Editor's Note: The Santa Rosa Press Gazette presents a look back at 2017's particularly memborable stories. Here are our picks, in chronological order. What are yours? Share your thoughts on our Facebook page or in the comments.


1. Weeklong manhunt over: Boyette commits suicide

A grisly week of violence that spread across state lines from Northwest Florida to Alabama ended in early February when William "Billy" Boyette Jr., believed responsible for three deaths and another shooting, killed himself inside a Georgia motel room. 

First Judicial Circuit State Attorney Bill Eddins reported that he spoke by phone with the sheriff of Troup County, Georgia, who confirmed Boyette had died of a self-inflicted gunshot wound. Sheriff James Woodruff also confirmed that Boyette’s accomplice, Mary Barbara Craig Rice, had surrendered. 

A resident on Feb. 7 spotted the stolen vehicle the two were seen driving and alerted authorities, who surrounded the west Georgia motel, Woodruff told reporters, according to video posted online by WTVM-TV. Boyette allowed Rice to leave the motel room early that evening, and she was seen crying while being taken into custody, Woodruff said. Authorities then heard a single gunshot from inside the motel room and subsequently found Boyette dead inside, Woodruff said.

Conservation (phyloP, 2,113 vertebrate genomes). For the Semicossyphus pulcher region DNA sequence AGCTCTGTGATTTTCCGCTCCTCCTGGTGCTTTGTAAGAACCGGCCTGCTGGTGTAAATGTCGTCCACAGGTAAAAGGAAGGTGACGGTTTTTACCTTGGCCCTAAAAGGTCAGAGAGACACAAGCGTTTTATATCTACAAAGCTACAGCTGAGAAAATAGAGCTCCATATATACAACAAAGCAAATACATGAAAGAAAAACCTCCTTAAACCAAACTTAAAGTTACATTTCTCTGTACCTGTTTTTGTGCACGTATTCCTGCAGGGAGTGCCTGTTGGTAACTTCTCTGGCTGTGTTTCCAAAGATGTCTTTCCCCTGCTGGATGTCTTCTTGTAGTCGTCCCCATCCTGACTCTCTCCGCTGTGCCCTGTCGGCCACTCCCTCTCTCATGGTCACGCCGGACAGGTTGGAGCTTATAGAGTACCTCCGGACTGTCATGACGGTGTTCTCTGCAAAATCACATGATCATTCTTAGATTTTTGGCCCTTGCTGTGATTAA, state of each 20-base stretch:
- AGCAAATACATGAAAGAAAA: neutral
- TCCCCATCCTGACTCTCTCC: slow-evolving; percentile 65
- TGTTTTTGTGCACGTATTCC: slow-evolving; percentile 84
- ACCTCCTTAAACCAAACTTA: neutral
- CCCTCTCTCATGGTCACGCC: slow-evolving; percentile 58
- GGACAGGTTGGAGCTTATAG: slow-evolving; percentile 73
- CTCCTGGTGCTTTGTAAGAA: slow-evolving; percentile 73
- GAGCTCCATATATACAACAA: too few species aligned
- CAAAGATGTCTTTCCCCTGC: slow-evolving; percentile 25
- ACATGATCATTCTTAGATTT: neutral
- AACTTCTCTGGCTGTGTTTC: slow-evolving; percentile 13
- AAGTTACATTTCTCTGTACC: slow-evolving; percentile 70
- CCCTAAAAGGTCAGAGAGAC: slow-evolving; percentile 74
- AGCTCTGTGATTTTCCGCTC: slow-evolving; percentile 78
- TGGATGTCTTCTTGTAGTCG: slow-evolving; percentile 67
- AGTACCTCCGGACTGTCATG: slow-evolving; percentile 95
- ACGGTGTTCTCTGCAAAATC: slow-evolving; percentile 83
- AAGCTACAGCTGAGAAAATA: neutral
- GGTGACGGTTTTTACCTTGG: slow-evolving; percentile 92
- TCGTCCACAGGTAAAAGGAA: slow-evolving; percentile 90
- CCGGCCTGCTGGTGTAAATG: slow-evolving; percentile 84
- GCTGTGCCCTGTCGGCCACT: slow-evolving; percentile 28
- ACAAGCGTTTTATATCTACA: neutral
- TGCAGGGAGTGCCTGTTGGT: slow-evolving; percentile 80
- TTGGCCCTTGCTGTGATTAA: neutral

Authorities in Alabama had issued capital murder warrants in the case earlier that week as the search for the pair entered its second week.


2. Death of Greg Evers felt across Florida

In August, Florida residents were saddened to hear that former state Sen. Greg Evers died. 

Evers’ 2005 GMC pickup on Aug. 21 entered the deep water of Penny Creek near Baker. A passerby eventually noticed a damaged guardrail and reported what looked like a submerged vehicle, according to a 911 tape. 

A heart issue may have caused Evers to lose control of his pickup truck and plunge off the bridge near Baker. 

An autopsy report lists arteriosclerotic cardiovascular disease as contributing to Evers’ death. Drowning is listed as the actual cause of death. 

The Aug. 21 single-vehicle wreck was determined to have been an accident. 

Evers’ family remembered him as "a tireless force for his constituents" and a personality larger than life. 

"His presence always brightened a room," they said in a press release. "Words cannot describe the loss we feel, but we have been blessed at the outpouring of support from our friends and neighbors."


3. Alcohol sales open new opportunities

Sunday alcohol sales became legal north of the Yellow River in Santa Rosa County and in Milton.

The impact was evident: Tin Cow restaurant owner Joe Abston considered closing the Pace location before the ordinance passed. Blackwater Bistro manager Glenn Hill said the restaurant opened five new positions and the restaurant would open on Sundays because of the measure.

Opponents were concerned that incidents of drunk driving would increase but they didn’t increase when the county first allowed alcohol sales in 2007, according to the Santa Rosa Sheriff's Office.


4. Santa Rosa’s graduation rate increases

The high school graduation rate in the U.S. reached an all-time high in 2016 at 83 percent, which mirrors that of Santa Rosa County; Florida’s rate is 78 percent.

Local schools touted their own improved numbers.